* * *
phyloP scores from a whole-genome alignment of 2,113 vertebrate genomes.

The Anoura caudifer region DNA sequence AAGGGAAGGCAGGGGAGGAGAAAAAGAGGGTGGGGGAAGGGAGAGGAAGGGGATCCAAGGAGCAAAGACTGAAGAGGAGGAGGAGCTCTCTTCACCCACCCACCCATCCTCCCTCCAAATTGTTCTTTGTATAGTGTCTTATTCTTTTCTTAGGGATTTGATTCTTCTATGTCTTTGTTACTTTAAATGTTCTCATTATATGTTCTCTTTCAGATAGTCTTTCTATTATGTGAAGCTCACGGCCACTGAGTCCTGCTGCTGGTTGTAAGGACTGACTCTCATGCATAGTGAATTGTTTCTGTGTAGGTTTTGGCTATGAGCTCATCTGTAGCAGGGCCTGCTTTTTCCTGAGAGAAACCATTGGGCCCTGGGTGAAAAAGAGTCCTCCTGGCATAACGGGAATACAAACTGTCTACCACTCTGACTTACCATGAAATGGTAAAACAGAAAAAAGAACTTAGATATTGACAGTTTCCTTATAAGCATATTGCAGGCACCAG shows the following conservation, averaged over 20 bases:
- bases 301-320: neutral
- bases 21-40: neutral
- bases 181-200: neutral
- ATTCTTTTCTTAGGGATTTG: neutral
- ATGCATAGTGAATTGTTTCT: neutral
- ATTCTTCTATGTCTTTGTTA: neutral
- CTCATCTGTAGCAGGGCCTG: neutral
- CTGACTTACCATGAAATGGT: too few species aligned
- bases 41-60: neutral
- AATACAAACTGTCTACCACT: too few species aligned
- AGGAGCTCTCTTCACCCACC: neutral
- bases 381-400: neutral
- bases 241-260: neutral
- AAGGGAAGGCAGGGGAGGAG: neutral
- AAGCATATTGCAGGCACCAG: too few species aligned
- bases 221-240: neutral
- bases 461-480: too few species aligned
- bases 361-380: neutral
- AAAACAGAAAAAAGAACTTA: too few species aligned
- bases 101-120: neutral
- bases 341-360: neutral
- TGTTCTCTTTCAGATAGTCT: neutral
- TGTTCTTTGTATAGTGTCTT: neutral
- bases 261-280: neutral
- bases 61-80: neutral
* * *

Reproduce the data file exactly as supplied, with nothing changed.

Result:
phyloP scores from a whole-genome alignment of 2,113 vertebrate genomes.

The Anoura caudifer region DNA sequence AAGGGAAGGCAGGGGAGGAGAAAAAGAGGGTGGGGGAAGGGAGAGGAAGGGGATCCAAGGAGCAAAGACTGAAGAGGAGGAGGAGCTCTCTTCACCCACCCACCCATCCTCCCTCCAAATTGTTCTTTGTATAGTGTCTTATTCTTTTCTTAGGGATTTGATTCTTCTATGTCTTTGTTACTTTAAATGTTCTCATTATATGTTCTCTTTCAGATAGTCTTTCTATTATGTGAAGCTCACGGCCACTGAGTCCTGCTGCTGGTTGTAAGGACTGACTCTCATGCATAGTGAATTGTTTCTGTGTAGGTTTTGGCTATGAGCTCATCTGTAGCAGGGCCTGCTTTTTCCTGAGAGAAACCATTGGGCCCTGGGTGAAAAAGAGTCCTCCTGGCATAACGGGAATACAAACTGTCTACCACTCTGACTTACCATGAAATGGTAAAACAGAAAAAAGAACTTAGATATTGACAGTTTCCTTATAAGCATATTGCAGGCACCAG shows the following conservation, averaged over 20 bases:
- bases 301-320: neutral
- bases 21-40: neutral
- bases 181-200: neutral
- ATTCTTTTCTTAGGGATTTG: neutral
- ATGCATAGTGAATTGTTTCT: neutral
- ATTCTTCTATGTCTTTGTTA: neutral
- CTCATCTGTAGCAGGGCCTG: neutral
- CTGACTTACCATGAAATGGT: too few species aligned
- bases 41-60: neutral
- AATACAAACTGTCTACCACT: too few species aligned
- AGGAGCTCTCTTCACCCACC: neutral
- bases 381-400: neutral
- bases 241-260: neutral
- AAGGGAAGGCAGGGGAGGAG: neutral
- AAGCATATTGCAGGCACCAG: too few species aligned
- bases 221-240: neutral
- bases 461-480: too few species aligned
- bases 361-380: neutral
- AAAACAGAAAAAAGAACTTA: too few species aligned
- bases 101-120: neutral
- bases 341-360: neutral
- TGTTCTCTTTCAGATAGTCT: neutral
- TGTTCTTTGTATAGTGTCTT: neutral
- bases 261-280: neutral
- bases 61-80: neutral